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Holiday fugitive operation includes Manatee, Sarasota cases

TAMPA — For 19 years now, Glen Stark Chambers has been living a free man while the mother of the Sarasota woman he killed stills suffers the pain of holiday seasons without her daughter.

But Elinor Hauck is hoping this Christmas an operation by the Florida Department of Law Enforcement, Department of Corrections and local law enforcement agencies will bring justice in her daughter’s case.

Chambers escaped from a Polk County prison in 1990 and has never been recaptured. He is one of 12 men authorities hope to return to their home for the holidays.

That home is prison.

The men are part of the “12 Days of Fugitives” initiative launched Monday in which authorities are seeking leads from the public about violent escapees who have eluded capture.

One of the dozen, Phillip Donovan, escaped from a Bradenton work release program in 1982, 18 years after shooting a Miami hotel clerk between the eyes in a brutal robbery attempt. He has since vanished.

“We want to send these men home for the holidays,” said FDOC Secretary Walter McNeil at a press conference announcing the program. “That home is prison where these fugitives belong.”

Officials will be rolling out fliers through media outlets and on digital billboards throughout the state with pictures of the fugitives, including Chambers and Donovan, over the next 12 days. The public will see pictures of the fugitives at the time they went to prison, and age progression photos to show what they may look like now.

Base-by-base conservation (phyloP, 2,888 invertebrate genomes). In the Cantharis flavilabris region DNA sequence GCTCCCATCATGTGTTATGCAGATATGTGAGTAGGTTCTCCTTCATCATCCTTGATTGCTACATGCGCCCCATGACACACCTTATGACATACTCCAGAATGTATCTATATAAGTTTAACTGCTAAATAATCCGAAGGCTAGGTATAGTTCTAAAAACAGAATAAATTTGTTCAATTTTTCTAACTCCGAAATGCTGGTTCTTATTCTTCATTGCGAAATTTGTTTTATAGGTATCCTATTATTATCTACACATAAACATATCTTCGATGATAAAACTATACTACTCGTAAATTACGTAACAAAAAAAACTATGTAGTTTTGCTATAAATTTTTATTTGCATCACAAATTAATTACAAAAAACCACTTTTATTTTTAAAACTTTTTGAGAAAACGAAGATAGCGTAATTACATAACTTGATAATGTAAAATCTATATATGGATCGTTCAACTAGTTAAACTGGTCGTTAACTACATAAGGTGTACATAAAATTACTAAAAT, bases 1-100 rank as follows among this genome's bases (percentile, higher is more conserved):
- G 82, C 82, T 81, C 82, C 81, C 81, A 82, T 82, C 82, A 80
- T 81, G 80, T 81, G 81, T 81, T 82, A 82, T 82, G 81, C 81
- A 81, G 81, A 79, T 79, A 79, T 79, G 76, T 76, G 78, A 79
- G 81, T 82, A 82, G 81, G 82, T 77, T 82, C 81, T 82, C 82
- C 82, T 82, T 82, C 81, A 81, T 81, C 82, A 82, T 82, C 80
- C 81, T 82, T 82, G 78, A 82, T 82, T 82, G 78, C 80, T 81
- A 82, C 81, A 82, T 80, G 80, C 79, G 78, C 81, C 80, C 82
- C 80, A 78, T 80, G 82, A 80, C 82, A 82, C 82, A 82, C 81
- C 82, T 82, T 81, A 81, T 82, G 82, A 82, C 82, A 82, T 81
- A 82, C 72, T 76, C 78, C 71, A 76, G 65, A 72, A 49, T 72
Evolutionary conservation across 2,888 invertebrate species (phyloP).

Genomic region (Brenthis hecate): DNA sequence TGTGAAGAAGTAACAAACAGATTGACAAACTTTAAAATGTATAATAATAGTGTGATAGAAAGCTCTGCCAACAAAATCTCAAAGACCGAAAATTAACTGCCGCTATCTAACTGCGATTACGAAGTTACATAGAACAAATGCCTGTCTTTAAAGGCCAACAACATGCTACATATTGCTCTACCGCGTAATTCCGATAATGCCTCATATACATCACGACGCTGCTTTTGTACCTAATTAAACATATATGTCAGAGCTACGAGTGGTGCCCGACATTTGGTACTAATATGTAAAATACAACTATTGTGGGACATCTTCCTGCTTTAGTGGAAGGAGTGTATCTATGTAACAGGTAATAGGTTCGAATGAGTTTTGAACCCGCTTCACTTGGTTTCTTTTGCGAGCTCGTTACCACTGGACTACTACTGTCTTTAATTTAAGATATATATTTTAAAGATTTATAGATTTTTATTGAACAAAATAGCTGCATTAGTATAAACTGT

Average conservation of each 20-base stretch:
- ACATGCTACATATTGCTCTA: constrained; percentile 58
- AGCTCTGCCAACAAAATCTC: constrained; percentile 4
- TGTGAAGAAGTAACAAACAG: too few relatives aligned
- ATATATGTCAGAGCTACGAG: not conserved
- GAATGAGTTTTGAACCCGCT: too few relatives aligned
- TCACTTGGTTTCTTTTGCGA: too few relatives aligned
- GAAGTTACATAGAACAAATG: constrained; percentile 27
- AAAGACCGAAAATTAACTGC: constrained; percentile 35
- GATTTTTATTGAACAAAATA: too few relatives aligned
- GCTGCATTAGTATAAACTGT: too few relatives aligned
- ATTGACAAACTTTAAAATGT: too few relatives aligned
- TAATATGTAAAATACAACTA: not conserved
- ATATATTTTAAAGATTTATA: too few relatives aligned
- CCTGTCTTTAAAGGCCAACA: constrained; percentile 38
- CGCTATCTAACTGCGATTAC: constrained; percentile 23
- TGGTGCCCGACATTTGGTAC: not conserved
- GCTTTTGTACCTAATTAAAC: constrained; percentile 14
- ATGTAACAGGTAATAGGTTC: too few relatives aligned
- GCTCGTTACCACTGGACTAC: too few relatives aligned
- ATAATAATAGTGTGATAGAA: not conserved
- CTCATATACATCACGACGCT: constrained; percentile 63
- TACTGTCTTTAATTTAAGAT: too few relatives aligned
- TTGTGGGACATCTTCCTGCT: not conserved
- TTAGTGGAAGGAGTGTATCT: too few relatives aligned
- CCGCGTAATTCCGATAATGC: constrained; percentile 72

They believe that fugitives, just like anyone else, reach out to family members and friends during the holidays, possibly making themselves more visible, according to FDLE Special Agent Supervisor Steve Davenport.

“We want the public to stop and take a good look at these pictures and look at the people around them,” Davenport said.

State law enforcement is offering up to $2,500 for tips leading to the capture of the fugitives, and have $22,000 ready to dole out.

Chambers, now 58, was convicted of killing Hauck’s daughter, 22-year-old Connie Weeks, on Jan. 22, 1975. Chambers beat her to death in Weeks’ apartment.

Chambers over the years has reportedly been seen in Orange Beach and Perdido Key, Ala., but leads have dried up.

“The pain doesn’t ever go away,” Hauck said. “I feel I won’t be happy until he is locked up.”

Donovan’s whereabouts are also a mystery since he escaped from the Bradenton work release program. He escaped so long ago that there is not even paperwork outlining how he is believed to have gotten away, according to FDOC officials.

It is known that Donovan, now 70, shot someone in New York prior to killing the hotel clerk in Miami, during a crime spree across several states in 1964, which including several armed robberies.

Donovan was even arrested after his escape in 1985 in South Carolina on a theft charge. But he is believed to have bonded out of jail and gotten away.

FDOC records show Donovan served in the U.S. Army in a clerical position, and as a private citizen as a shipping clerk, delivery man and did some farm work. He has lived in California working as a bartender in the past, and has family in New York City.

“What’s important is justice be served in these cases,” Davenport said. “These men owe a debt to society and to their victims.”

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